It seems likely that Exeter’s Members occasionally collaborated with colleagues in the Commons over issues of shared interest. Prowse’s nomination on 27 Mar. 1610 to the committee for Sir John Acland’s* apprenticeships bill may well have reflected the corporation’s backing for the proposed scheme, under which Exeter stood to benefit. In 1626, several Devon boroughs apparently worked together in the Commons to raise grievances about the alnage of clothing and the prisage of wines. No parliamentary evidence for this lobbying now survives, but in the following October the Privy Council, having noted this activity, invited Exeter corporation and other interested parties to make representations to it. Similarly, in 1621 Prowse sponsored a bill to promote the manufacture of new draperies, which seems to have been submitted to Parliament by a Devon gentleman, Walter Morrell, but which was obviously to Exeter’s advantage.18

The corporation during this period displayed an impressive ability to respond to events as they emerged in Parliament. While it is possible that Hayne used his own initiative on 25 Mar. 1626 in tendering a proviso for Exeter to the bill on exports of dyed and dressed cloth, it is more likely that he first consulted the corporation. In March 1607 Prowse sent down for comment a copy of the bill to regulate weights and measures in market towns, while in April 1614 the common council ordered the urgent dispatch of ‘instructions to the burgesses of this city touching their late letters’.19 A bid in 1604 by the dean and chapter of Exeter to remove the cathedral enclave from the city’s jurisdiction prompted a particularly vigorous reaction. Tipped off by Prowse and George Smith that legislation on this issue was expected, the corporation ordered on 21 Apr. that the Members should block ‘any bill … preferred in this Parliament against the city’s liberties’. The next day, it wrote to Lord (Robert) Cecil complaining that the dean and chapter ‘do now pretend … to exhibit a bill first into the higher House of this present Parliament, that they may be exempted from us, and be annexed both in possessions and persons to the county of Devon’. The anticipated legislation on the ‘boundaries of the county of the city of Exeter’ indeed received its first reading in the Lords on 21 Apr., but was lost in committee. Nevertheless, this was doubtless the unnamed bill that the corporation ordered to be entered in its Act Book in the following September. Clearly anxious that the measure might be revived in the next parliamentary session, the common council in December 1604 also appointed a committee, including the two Members, to prepare arguments against the ‘suit of the dean and chapter depending in the Parliament House’.20

The level of briefing that Exeter’s Members could expect was most fully demonstrated in 1624. For once the corporation was still preparing its agenda when the session opened, but on 13 Mar. it authorized a letter to Prowse and Duck, instructing them ‘to prefer such grievances as are now sent up by John Chappell from the merchants, … together with some other grievances touching the state of the city’. One item was doubtless the Exeter merchants’ petition against the composition for grocery in the new Book of Rates, referred to in Sir Edwin Sandys’ report from the committee for trade on 2 April. However, the Commons’ records reveal only part of the city’s programme. On 24 Apr. Prowse reported that he had ‘possessed the House of Parliament with such things as do most touch the merchants in the burthen of their trade, as they have advised’. He had also secured two readings for a new bill on perpetuanas, while correctly anticipating that it would be lost in committee for lack of time. Stalemate had been reached over the unpopular pretermitted custom, because it touched on the king’s prerogative, but he remained hopeful of some concessions. According to Chappell, who had remained in London to assist the two Members, and himself wrote back three days later, other target issues were the prisage of wines, imposts on sugar exports, and the customs allowance on certain types of Devon, Dorset and Somerset cloth. It is worth noting that both of these letters dwell at length on discussions with the bishop of Exeter about the proposed new school, a timely reminder that the corporation’s business in London routinely extended beyond the confines of Westminster.21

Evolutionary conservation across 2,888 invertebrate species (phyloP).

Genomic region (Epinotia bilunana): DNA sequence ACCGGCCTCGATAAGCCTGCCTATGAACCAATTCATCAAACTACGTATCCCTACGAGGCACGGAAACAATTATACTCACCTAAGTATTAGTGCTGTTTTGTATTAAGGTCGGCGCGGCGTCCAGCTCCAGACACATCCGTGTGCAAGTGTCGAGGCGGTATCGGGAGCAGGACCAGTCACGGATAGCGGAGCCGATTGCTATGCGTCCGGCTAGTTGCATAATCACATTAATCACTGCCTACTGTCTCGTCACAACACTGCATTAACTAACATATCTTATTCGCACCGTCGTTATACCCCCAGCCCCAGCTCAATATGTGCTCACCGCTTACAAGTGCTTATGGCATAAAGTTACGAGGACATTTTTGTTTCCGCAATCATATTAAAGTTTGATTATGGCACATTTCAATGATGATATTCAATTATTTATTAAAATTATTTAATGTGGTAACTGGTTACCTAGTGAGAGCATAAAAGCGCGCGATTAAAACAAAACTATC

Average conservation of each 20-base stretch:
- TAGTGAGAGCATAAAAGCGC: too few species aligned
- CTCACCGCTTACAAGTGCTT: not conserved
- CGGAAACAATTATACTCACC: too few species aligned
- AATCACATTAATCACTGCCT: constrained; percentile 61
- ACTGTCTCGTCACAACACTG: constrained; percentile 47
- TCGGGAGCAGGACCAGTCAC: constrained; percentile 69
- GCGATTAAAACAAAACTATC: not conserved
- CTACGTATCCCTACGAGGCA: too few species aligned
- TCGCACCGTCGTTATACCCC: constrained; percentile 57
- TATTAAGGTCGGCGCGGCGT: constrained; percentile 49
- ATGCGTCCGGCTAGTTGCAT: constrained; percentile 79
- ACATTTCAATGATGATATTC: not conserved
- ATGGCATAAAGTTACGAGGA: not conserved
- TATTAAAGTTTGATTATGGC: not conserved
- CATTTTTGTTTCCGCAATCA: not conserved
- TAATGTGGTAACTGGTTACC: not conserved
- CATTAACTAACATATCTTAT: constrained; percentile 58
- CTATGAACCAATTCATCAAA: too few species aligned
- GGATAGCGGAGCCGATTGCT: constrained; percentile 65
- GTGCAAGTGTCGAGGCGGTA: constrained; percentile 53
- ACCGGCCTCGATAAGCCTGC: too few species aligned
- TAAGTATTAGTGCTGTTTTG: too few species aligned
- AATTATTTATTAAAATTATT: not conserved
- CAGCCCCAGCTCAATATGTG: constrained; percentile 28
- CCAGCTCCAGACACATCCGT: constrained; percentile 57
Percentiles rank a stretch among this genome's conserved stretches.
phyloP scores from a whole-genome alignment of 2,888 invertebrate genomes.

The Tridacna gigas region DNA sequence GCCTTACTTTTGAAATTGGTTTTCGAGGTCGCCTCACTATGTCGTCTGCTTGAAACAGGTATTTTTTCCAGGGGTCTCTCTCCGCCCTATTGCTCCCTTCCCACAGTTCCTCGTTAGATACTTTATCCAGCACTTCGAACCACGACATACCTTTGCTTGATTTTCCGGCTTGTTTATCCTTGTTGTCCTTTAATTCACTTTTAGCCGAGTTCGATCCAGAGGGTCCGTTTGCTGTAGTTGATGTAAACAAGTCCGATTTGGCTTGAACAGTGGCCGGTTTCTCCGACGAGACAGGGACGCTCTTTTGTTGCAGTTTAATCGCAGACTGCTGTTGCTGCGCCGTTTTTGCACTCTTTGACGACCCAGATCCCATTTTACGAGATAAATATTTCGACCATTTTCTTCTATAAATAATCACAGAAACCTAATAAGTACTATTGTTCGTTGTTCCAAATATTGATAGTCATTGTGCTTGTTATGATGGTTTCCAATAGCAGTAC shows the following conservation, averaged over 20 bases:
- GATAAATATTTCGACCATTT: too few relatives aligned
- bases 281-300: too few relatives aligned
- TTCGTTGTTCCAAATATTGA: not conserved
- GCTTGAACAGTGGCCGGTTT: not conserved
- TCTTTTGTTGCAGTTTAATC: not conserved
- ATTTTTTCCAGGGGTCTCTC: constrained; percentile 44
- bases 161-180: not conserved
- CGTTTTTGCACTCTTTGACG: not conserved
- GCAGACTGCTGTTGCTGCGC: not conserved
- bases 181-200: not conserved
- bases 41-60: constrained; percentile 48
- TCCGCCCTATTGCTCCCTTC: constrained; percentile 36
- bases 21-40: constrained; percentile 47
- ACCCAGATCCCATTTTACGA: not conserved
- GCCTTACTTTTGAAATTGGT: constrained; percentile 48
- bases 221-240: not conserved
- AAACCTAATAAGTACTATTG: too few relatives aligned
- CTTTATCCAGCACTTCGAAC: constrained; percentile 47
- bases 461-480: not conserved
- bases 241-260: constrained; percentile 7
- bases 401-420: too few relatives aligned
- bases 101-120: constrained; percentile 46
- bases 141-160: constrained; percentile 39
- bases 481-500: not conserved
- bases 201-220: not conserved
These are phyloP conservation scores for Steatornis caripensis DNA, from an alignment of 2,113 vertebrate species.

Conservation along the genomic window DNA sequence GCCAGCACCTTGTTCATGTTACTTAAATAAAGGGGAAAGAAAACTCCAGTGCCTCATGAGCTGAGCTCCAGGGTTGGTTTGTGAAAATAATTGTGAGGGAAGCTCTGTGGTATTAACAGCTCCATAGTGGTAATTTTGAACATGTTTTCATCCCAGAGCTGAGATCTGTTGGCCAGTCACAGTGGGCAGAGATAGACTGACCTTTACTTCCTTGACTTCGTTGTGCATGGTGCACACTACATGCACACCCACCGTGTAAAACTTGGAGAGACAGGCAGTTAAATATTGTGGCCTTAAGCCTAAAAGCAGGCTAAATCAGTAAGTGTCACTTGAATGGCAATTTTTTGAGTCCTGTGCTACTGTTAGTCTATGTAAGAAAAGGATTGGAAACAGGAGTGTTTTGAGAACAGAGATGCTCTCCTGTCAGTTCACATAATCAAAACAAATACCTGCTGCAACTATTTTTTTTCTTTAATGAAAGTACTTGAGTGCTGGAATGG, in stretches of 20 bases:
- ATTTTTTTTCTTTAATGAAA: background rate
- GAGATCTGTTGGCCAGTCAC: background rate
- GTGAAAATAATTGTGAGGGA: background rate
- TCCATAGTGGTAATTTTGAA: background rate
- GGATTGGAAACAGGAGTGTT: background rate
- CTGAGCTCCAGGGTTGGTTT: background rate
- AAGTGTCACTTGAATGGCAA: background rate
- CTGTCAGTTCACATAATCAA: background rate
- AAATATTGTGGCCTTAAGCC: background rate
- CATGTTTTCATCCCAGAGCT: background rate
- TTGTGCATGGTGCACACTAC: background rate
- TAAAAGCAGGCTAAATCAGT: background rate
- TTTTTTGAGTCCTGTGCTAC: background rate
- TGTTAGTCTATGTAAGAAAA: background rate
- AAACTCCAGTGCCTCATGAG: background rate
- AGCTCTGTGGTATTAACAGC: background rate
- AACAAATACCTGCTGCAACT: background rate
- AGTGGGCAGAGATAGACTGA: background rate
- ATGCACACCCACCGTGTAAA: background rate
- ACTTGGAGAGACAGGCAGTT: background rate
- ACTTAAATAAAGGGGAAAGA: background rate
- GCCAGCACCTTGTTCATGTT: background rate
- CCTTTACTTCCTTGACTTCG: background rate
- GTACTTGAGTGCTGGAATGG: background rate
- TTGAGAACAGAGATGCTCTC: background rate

Authors: George Yerby / Paul Hunneyball


  • 1. Procs. 1628, vi. 150.
  • 2. W.T. MacCaffrey, Exeter 1540-1640, pp. 6, 8; P. Clark and P. Slack, English Towns in Transition 1500-1700, p. 83.
  • 3. T. Westcote, View of Devonshire in 1630, p. 135; W.B. Stephens, Seventeenth-Cent. Exeter, 3, 6-9; E190/937/6; 190/947/3; MacCaffrey, 61, 146, 162; W.B. Stephens, ‘Merchant Companies and Commercial Policy in Exeter’, Reps. and Trans. Devon Assoc. lxxxvi. 138-40.
  • 4. MacCaffrey, 16-17, 19, 21, 28-9; C.F. Patterson, Urban Patronage in Early Modern Eng. 135-7, 289.
  • 5. MacCaffrey, 22-3, 33, 56-7, 69.
  • 6. Ibid. 222; Westcote, 147; Patterson, 247; Devon RO, ECA Act Bk. 6, p. 118; Act Bk. 7, p. 693.
  • 7. Devon RO, ECA Act Bk. 7, pp. 129, 647; HMC Exeter, 321.
  • 8. MacCaffrey, 222-4; C219/35/1/135.
  • 9. D. Hirst, Representative of the People?, 203-4; CD 1628, ii. 121, 136; Procs. 1628, vi. 150.
  • 10. Hirst, 204; CD 1628, ii. 119, 121, 136; Procs. 1628, vi. 150; F. Nicolls, Life and Death of Mr. Ignatius Jurdain (1654), p. 19; Devon RO, ECA Act Bk. 7, pp. 711, 729, 740-1; CJ, i. 924b, 926b; HMC Exeter, 189; Vivian, Vis. Devon, 437.
  • 11. CJ, i. 920a, 924b;
  • 12. HMC Exeter, 76-7, 109-13.
  • 13. Ibid. 114, 138, 184-8; Patterson, 39.
  • 14. CJ, i. 275a, 324b, 326b; SR, iv. 1148.
  • 15. Devon RO, ECA Act Bk. 6, pp. 403, 414; CJ, i. 429b; HMC Exeter, 321; SP14/54/77; LJ, ii. 623b; SR, iv. 1173-4.
  • 16. HMC Exeter, 137-8; CD 1621, ii. 133; Devon RO, ECA Act Bk. 7, pp. 384, 400.
  • 17. Procs. 1625, p. 375; Procs. 1626, ii. 170; iii. 3, 5, 11.
  • 18. CJ, i. 415a; Devon RO, ECA Act Bk. 6, p. 387; APC, 1626, p. 337; CD 1621, ii. 294; Kyle thesis, 108.
  • 19. Procs. 1626, ii. 367; HMC Exeter, 78; Devon RO, ECA Act Bk. 7, p. 120.
  • 20. Devon RO, ECA Act Bk. 6, pp. 126, 147, 156; SP14/7/51; LJ, ii. 283b.
  • 21. Devon RO, ECA Act Bk. 7, p. 539; CJ, i. 752b; HMC Exeter, 113, 137-8, 166.